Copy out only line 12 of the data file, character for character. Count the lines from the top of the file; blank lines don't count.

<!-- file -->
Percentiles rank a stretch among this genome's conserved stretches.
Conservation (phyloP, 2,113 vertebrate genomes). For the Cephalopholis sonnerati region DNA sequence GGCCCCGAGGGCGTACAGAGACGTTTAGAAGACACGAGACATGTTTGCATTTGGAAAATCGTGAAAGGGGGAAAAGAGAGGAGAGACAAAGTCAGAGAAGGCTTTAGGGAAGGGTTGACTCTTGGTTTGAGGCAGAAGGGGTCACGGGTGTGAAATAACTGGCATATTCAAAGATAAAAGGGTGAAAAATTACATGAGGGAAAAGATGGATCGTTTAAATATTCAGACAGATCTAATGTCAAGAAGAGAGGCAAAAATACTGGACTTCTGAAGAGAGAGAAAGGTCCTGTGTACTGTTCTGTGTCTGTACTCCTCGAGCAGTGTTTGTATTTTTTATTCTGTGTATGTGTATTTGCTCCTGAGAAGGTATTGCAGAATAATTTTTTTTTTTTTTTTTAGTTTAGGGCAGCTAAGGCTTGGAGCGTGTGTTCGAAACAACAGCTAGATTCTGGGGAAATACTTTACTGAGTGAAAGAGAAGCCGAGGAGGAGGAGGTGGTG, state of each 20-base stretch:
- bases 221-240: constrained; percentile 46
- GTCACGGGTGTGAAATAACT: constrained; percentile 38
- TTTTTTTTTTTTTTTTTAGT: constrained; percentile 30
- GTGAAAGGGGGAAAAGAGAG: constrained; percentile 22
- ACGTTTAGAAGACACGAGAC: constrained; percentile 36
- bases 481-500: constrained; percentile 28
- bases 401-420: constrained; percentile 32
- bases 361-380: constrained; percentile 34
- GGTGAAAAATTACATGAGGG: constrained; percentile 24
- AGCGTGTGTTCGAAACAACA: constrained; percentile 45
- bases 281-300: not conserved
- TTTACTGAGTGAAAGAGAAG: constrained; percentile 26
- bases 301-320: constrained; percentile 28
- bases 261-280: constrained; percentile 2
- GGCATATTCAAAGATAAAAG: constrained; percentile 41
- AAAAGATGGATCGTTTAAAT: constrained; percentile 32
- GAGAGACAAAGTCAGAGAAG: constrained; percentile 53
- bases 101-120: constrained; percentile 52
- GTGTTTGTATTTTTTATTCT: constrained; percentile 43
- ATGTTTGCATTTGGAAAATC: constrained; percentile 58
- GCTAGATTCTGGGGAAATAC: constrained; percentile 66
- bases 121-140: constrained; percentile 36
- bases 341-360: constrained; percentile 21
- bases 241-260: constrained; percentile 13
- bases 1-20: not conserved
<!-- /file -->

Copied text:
- AGCGTGTGTTCGAAACAACA: constrained; percentile 45